When Dave McLellan replaced Zora Arkus-Duntov as the chief engineer of the Corvette, he had some legendary shoes to fill. Assuming control in 1975, McLellan lead the brand through some of the darkest days of not only the Corvette but American performance in general. By 1990, change was on the horizon and at the forefront of that change was the Corvette ZR-1. With a revolutionary Lotus-designed powerplant, cutting-edge technology and a refined look, the ZR-1 was destined to be viewed as a milestone in Corvette history.
This great example of the 1990 ZR-1 shows just over 52,000 original miles and comes with over $11,000.00 of receipts from Tony’s Corvette Shop of Gaithersburg, Maryland for repair work that was completed during 2019 to ensure you have one of the most reliable and awesome looking ZR1’s on the road. If you're in the market for a great example of one of the most desirable C4 Corvettes in a very desirable color, your car has arrived.
Black is one of the quintessential Corvette colors offered, and with one repaint in 2021 the finish on this one ready to show. Coming in at just over $60,000, this was the most expensive car in the GM stable in 1990. The good news? That money brought better than average paint and build quality, thanks to the specialized assembly line in Bowling Green, Kentucky. If anything, this car is a great example of the ZR-1, thanks to all the maintenance that has been completed by the previous owners. Also, if you like your Corvettes factory original, shy of the added Flowmaster exhaust, they don't get more authentic than this.
The ZR-1 is easy to identify with its high-mounted stoplight atop the rear hatch and slightly squared-off taillights, although the LT1 Corvettes quickly adopted these, making the ZR-1 even more anonymous. The hatch is perfect, with the embedded defroster strips undamaged and this example has had the ZR-1 windshield originally coated with a special UV-filtering coating known for delaminating replaced to ensure you’ve got maximum vision for the road.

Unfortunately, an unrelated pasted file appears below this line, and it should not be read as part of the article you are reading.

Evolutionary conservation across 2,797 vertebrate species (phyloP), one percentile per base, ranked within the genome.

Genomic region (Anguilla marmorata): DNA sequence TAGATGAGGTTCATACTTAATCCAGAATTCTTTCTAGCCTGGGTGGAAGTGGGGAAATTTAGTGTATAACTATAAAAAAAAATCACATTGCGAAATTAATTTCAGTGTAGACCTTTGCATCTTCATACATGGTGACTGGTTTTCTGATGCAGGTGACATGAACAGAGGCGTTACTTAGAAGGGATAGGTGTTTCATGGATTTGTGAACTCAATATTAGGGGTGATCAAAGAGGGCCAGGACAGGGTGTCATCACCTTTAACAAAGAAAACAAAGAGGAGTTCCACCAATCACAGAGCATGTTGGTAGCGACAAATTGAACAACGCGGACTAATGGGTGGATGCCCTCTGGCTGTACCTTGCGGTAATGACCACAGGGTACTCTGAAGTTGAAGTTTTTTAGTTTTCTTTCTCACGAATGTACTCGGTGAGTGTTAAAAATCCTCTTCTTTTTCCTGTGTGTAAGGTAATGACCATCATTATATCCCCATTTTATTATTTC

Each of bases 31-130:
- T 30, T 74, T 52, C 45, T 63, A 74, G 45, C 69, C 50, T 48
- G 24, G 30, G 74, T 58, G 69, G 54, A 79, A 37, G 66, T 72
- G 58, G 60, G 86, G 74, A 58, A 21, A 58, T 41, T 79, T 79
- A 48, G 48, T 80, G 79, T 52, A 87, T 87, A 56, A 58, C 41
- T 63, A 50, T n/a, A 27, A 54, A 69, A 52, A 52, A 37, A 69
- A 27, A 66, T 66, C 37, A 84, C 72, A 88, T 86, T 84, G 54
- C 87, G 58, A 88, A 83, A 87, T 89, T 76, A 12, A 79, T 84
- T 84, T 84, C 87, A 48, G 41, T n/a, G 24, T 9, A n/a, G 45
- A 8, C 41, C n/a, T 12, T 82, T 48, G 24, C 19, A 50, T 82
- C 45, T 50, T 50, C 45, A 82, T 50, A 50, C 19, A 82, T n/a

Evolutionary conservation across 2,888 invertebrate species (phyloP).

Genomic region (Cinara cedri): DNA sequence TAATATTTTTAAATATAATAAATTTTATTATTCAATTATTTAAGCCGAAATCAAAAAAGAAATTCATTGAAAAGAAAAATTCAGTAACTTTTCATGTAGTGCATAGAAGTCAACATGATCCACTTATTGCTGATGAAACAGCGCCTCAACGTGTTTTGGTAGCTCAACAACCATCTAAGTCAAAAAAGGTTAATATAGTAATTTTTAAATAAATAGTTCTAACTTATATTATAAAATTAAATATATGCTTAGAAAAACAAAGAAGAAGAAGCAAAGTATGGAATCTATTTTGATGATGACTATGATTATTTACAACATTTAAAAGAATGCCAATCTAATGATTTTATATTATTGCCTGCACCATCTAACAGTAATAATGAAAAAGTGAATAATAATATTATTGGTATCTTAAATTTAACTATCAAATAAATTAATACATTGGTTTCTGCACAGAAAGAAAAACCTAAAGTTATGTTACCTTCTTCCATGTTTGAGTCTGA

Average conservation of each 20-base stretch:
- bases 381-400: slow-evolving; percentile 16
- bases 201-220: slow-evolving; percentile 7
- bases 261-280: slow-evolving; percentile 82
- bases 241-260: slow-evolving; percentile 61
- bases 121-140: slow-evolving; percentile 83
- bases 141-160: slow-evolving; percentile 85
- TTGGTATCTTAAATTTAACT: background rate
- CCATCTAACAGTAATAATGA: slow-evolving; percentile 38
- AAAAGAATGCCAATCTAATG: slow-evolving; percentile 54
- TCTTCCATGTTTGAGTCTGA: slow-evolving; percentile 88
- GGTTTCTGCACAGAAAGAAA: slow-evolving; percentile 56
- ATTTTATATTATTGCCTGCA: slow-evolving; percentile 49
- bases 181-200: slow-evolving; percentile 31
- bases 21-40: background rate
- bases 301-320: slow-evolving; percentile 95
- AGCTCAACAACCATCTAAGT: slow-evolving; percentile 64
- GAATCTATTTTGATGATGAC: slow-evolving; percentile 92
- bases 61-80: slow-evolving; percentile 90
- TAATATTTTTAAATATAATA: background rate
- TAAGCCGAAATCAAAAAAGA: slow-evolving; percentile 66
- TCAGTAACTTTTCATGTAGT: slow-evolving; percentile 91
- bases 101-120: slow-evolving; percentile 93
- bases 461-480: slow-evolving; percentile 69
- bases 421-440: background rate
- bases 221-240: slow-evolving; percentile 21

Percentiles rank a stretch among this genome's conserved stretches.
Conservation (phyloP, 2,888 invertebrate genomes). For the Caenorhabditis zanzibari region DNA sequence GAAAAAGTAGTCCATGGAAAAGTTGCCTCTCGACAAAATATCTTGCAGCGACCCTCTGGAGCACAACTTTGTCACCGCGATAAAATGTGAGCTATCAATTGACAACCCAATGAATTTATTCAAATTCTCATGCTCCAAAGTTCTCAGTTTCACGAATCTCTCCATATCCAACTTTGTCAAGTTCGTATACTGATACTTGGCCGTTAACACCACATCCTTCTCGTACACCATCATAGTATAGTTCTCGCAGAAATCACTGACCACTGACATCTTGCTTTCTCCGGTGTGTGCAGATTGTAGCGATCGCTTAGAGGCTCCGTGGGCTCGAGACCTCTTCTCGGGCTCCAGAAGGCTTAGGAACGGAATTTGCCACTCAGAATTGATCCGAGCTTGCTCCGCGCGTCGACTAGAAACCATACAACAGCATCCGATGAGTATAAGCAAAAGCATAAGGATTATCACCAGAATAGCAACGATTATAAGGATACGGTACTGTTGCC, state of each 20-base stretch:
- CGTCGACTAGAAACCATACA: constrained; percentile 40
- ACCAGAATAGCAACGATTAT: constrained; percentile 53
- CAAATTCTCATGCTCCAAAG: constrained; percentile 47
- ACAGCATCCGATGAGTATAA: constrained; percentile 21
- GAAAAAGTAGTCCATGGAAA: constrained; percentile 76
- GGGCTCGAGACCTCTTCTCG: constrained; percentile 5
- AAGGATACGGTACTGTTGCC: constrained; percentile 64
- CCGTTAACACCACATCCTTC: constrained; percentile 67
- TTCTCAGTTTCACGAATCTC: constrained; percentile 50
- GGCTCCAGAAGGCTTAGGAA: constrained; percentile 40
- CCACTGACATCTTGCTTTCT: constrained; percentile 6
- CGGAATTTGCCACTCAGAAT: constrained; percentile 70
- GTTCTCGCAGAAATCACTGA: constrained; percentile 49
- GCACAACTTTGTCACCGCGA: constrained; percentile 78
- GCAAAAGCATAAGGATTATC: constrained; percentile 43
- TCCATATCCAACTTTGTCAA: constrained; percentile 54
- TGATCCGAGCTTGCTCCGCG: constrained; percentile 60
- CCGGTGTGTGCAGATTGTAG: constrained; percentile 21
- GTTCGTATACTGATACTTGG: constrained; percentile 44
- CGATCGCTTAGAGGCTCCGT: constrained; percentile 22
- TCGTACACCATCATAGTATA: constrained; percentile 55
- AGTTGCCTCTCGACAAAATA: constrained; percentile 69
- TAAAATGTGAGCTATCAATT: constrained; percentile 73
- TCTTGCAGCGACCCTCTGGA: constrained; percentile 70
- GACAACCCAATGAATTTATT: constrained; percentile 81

The pearl under this Corvette's clamshell hood is the 5.7L LT5 V8. Originally intended to be a set of 16-valve cylinder heads atop a basic small block, Lotus engineers assigned to the project quickly realized that there was no way to cost-effectively build such a beast. Instead, they designed an all-aluminum V8 which shared only basic dimensions with the standard small block. With 32 valves, four cams and a trick dual-path induction system, the LT5 belted out 375 horsepower in 1990. The engine was built by Mercury Marine, whose specialization in aluminum casting won them the contract. When this engine was introduced to the Corvette chassis, it sent waves throughout the automotive community. Visually, there's no mistaking the unique intake manifold and sculpted cam covers emblazoned with the Corvette logo. More attractively finished than any engine since the 1930s, the LT5 in this ZR-1 is preserved in fresh condition.
The chassis is equally well preserved, including the ZF 6-speed manual transmission. Out back, the ZR-1 uses 3.42 gears with a limited slip on a slightly beefed-up version of the stock Corvette 5-link suspension. By 1990, the Corvette had matured into more than just a street-legal racer with a flinty ride, and the ZR-1's FX3 adjustable suspension made it more than capable of comfortable long-distance cruising. The wheels on the ZR-1 were similar to the standard Corvette, but were special 17×9.5 up front and a massive 17×11.
If you were a technophile living in the 1990's, the Black leather interior of this ZR-1 was a dream realized. With an advanced digital and analog dashboard, deeply bolstered highly adjustable bucket seats and every electronic accessory GM could dream up, the ZR-1 delivers on its promise of high technology. The cockpit embraces the driver, angling all the controls to their favor, including the HVAC and entertainment systems. At the base of the console, you'll find what GM called the valet key which shut down half of the LT5's fuel injectors and intake runners, effectively limiting its performance. A clever, if gimmicky, idea that works as advertised. Forget to switch it to “FULL” and you'll find that roughly 150 horses have suddenly gone missing from your ZR-1's corral. The interior of this car is very well preserved, with minimal wear on the seats, carpets, or any other soft parts. The trunk is also in great condition, and neatly stows one of the two removable tops when not in use.
While every subsequent generation of Corvette has shared the same set of goals, this one marks the first whole-hearted attempt at transforming the best American sports car into the world's best sports car. Don't miss your chance to bring home a fantastic example of one the of the most significant C4 Corvettes assembled.
Contact Tris at 574-276-1326 or [email protected] today to learn more about this fine ZR-1. For additional photo’s please visit PMClassicCars.Com!